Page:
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- Arimbi Lestari
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A radio wave is an electromagnetic wave propagated by antenna. Radio waves have different frequencies, and by tuning radio receiver to a specific frequency you can pick up a specific signal.
All FM radio station transmits in a band of frequencies between 88 megahertz and 108 megahertz. Megahertz mean "millions of cycles per second," example "91,5 megahertz" means that the transmitter at the radio station is oscillating at a frequency of 91.500.000 cycles per second. So, you can tune your radio on that specific frequency and it will give u clear reception of that station. Same way with AM radio, it is confined to a band from 535 kilohertz to 1.700 kilohertz (kilohertz meaning "thousands," so 535.000 to 1.700.000 cycles per second).
Common Frequency bands include the following:
-AM radio - 535 kilohertz to 1.7 megahertz.
-Short Wave Radio - Bands from 5.9 megahertz to 27.41 megahertz.
-Citizens Band (CB) radio - 26.96 megahertz for channels 2 trough 6.
-FM Radio - 88 megahertz to 108 megahertz.
-Television Stations - 174 to 220 megahertz for channels 7 through 13.
Why is AM radio in a band at 550 kilohertz to 1.700 kilohertz, while FM radio is in a band at 88 to 108 megahertz? It is completely arbitrary, and a lot of it has to do with history.
AM radio has been around a lot longer than FM radio. The first radio broadcasts occurred in 1906 or so, and frequency allocation for AM radio occurred during the 1920s (the predecessor to the FCC was establishing by congress in 1927). In 1920s, radio and electronic capabilities were fairly limited, hence the relatively low frequencies for AM radio.
FM radio was invented by a man named Edwin Armstrong in order to make high-fidelity (and static-free) music broadcasting possible. He built the first station in 1939, but FM did not become really popular until the 1960s
television stations were pretty much non-existent until 1946 or so, which is when the FCC allocated commercial broadcast bands for TV. By 1949, a million people owned TV sets, and by 1951 there were 10 million TVs in
Radio frequency (RF) is a frequency, or rate of oscillation, of electromagnet radiation within the range of about 3 Hz to 300 GHz. This range corresponds to the frequency of alternating current electrical signals used to produce and detect radio waves. Since most of this range is beyond the vibration rate that most mechanical systems can respond to, RF usually refers to oscillations in electrical circuits (An electrical circuit is a network that has a closed loop, giving a return path for the current. A network is a connection of two or more components, and may not necessarily be a circuit).
In order to receive radio signals, for instance from AM/FM radio stations, a radio antenna must be used. However, since the antenna will pick up thousands of sine waves (The sine wave or sinusoid is a function that occurs often in mathematics, music, physics, signal processing, audition, electrical engineering, and many other fields) at a time, The sine wave is important in physics because it retains its wave shape when added to another sine wave of the same frequency and arbitrary phase. It is the only periodic waveform that has this property. This property leads to its importance in Fourier analysis and makes it acoustically unique. radio tuner is necessary as well to tune in to a particular frequency (or frequency range). This is typically done via a resonator (in its simplest form, a circuit with a capacitor and an inductor). The resonator is configured to resonate at a particular frequency (or frequency band), thus amplifying sine waves at that radio frequency, while ignoring other sine waves. Usually, either the inductor or the capacitor of the resonator is adjustable, allowing the user to change the frequency it resonates at.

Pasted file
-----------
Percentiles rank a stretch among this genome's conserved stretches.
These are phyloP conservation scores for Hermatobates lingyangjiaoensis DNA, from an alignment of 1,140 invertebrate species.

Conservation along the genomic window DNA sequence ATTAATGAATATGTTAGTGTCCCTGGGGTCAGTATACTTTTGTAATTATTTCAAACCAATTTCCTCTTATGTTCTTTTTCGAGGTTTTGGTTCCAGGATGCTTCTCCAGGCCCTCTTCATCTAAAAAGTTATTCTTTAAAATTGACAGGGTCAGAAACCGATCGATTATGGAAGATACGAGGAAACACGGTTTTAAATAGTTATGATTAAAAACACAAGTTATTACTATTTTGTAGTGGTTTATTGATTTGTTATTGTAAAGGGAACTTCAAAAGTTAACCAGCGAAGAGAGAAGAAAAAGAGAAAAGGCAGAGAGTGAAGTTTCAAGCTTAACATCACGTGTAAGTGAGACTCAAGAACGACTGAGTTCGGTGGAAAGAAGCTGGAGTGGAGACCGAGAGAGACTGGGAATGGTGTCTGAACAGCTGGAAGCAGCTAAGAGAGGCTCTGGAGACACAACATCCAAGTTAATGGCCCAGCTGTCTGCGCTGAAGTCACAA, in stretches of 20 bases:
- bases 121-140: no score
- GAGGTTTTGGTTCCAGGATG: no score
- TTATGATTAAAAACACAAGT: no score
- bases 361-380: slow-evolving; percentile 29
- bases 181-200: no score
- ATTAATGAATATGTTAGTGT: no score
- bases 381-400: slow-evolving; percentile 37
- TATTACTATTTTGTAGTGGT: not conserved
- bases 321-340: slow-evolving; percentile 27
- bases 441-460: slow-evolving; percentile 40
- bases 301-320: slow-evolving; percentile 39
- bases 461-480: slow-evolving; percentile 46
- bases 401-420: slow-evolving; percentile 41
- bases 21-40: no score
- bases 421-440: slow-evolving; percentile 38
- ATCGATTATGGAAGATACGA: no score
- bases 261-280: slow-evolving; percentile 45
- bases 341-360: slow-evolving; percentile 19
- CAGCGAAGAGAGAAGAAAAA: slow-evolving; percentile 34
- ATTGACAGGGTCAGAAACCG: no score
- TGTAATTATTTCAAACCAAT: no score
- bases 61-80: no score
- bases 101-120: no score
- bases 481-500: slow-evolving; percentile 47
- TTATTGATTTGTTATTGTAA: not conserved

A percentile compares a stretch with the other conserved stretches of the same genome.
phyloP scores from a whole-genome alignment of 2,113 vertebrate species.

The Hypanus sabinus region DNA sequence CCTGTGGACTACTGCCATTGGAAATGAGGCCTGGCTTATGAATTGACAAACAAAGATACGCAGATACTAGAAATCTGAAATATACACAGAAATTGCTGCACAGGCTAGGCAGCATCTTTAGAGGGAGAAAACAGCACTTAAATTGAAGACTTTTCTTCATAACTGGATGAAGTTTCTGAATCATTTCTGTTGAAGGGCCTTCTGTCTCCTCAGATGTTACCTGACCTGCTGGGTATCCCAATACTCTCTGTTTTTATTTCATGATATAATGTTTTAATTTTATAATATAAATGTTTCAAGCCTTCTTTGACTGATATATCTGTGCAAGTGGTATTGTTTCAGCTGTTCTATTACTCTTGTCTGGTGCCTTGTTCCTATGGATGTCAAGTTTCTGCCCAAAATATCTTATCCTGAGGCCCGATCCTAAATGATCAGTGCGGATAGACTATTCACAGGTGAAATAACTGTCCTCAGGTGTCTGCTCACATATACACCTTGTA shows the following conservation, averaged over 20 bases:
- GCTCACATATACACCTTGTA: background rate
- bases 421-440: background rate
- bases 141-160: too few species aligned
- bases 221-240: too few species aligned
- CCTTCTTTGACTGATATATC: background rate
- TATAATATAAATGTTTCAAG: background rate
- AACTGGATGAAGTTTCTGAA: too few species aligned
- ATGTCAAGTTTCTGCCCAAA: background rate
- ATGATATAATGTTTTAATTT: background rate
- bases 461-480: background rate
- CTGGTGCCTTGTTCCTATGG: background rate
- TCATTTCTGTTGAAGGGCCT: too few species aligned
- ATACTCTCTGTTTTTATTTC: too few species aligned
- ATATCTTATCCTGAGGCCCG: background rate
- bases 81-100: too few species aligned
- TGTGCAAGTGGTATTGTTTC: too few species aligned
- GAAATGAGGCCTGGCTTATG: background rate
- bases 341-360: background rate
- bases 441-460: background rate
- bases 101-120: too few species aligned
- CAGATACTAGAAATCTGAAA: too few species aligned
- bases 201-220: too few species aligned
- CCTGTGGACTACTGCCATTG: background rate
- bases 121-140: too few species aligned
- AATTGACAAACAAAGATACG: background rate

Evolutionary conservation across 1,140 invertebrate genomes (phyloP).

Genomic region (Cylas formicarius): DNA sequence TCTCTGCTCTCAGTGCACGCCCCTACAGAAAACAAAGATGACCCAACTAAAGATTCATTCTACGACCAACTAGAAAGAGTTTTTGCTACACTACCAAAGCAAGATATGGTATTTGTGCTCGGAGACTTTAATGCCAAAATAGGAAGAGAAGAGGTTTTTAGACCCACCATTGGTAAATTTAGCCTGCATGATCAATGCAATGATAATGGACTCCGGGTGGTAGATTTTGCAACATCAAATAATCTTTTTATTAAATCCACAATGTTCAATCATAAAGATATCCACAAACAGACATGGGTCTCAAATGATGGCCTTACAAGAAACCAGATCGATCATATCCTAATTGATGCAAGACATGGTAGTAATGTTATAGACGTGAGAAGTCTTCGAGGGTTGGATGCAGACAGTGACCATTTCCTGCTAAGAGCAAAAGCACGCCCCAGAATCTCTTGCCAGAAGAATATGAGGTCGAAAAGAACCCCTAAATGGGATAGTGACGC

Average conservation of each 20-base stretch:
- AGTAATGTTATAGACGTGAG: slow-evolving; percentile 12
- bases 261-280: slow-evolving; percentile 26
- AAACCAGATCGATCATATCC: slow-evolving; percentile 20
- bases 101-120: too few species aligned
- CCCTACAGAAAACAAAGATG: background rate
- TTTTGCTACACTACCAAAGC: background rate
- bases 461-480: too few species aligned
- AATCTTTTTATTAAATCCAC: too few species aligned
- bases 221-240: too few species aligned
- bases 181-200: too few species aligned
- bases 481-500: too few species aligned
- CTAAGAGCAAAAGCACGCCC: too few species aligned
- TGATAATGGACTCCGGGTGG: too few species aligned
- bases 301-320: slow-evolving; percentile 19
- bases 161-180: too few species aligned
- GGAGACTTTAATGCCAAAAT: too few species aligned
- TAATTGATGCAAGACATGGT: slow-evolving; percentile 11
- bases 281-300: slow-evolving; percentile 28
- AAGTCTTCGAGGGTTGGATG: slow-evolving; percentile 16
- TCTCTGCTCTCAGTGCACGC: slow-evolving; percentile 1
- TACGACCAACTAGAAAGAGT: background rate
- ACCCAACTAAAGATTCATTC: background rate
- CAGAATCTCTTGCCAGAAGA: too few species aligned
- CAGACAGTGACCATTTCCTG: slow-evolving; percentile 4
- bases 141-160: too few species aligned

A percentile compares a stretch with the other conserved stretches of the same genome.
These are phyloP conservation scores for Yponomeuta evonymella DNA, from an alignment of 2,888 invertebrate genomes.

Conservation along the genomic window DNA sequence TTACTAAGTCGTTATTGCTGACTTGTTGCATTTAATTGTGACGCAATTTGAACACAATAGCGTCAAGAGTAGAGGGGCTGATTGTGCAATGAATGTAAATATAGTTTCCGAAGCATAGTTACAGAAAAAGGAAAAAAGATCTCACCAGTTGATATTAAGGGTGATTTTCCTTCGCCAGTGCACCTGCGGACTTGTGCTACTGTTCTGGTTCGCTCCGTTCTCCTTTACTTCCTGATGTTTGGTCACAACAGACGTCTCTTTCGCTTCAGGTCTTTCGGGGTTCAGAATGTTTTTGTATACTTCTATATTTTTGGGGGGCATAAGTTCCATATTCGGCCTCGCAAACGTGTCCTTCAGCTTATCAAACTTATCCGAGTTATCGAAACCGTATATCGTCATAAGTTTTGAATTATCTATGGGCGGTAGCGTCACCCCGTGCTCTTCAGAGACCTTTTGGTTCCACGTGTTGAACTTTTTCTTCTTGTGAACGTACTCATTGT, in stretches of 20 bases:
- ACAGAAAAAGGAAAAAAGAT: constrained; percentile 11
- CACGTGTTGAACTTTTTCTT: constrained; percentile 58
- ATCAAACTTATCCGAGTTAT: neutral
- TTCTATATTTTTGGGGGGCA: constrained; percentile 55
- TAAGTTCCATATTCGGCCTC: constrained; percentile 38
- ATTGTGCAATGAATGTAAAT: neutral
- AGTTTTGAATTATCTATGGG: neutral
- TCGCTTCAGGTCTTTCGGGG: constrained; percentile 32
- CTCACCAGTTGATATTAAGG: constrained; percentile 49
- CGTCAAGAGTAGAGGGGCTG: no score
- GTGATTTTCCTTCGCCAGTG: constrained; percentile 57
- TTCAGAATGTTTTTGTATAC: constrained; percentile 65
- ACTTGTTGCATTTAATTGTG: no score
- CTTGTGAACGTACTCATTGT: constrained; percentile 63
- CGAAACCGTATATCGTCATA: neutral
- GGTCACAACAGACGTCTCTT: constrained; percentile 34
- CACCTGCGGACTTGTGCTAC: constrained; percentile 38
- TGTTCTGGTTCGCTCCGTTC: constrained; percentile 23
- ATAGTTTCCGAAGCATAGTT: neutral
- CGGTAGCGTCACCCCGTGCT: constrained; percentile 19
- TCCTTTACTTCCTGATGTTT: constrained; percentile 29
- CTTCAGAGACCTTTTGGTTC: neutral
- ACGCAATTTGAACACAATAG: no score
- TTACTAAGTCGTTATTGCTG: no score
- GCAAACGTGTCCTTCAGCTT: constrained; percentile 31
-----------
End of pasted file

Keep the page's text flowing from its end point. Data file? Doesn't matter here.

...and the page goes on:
While XM Radio and Sirius have merged into a single company, the two services aren't fully integrated yet. Part of the reason for this is due to differences in hardware and software.
XM Radio uses two Boeing HS 702 satellites, appropriately nicknamed "Rock" and "Roll," and two BSS 702 satellites it calls "Rhythm" and "Blues," placed in parallel geostationary orbit, two at 85 degrees west longitude and the other two at 115 degrees west longitude. Geostationary Earth orbit (GEO) is about 22,223 miles (35,764 km) above Earth, and is the type of orbit most commonly used for communications satellites. The first XM satellite, "Rock," was launched on March 18, 2001, with "Roll" following on May 8 of the same year. A design flaw in the HS 702 satellite caused its solar panels to function inefficiently. XM launched "Rhythm" on February 28, 2005, and "Blues" on October 30, 2006, to replace the older satellites. Then XM Radio powered down "Rock" and "Roll." The older satellites remain in orbit and can serve as backups, if necessary.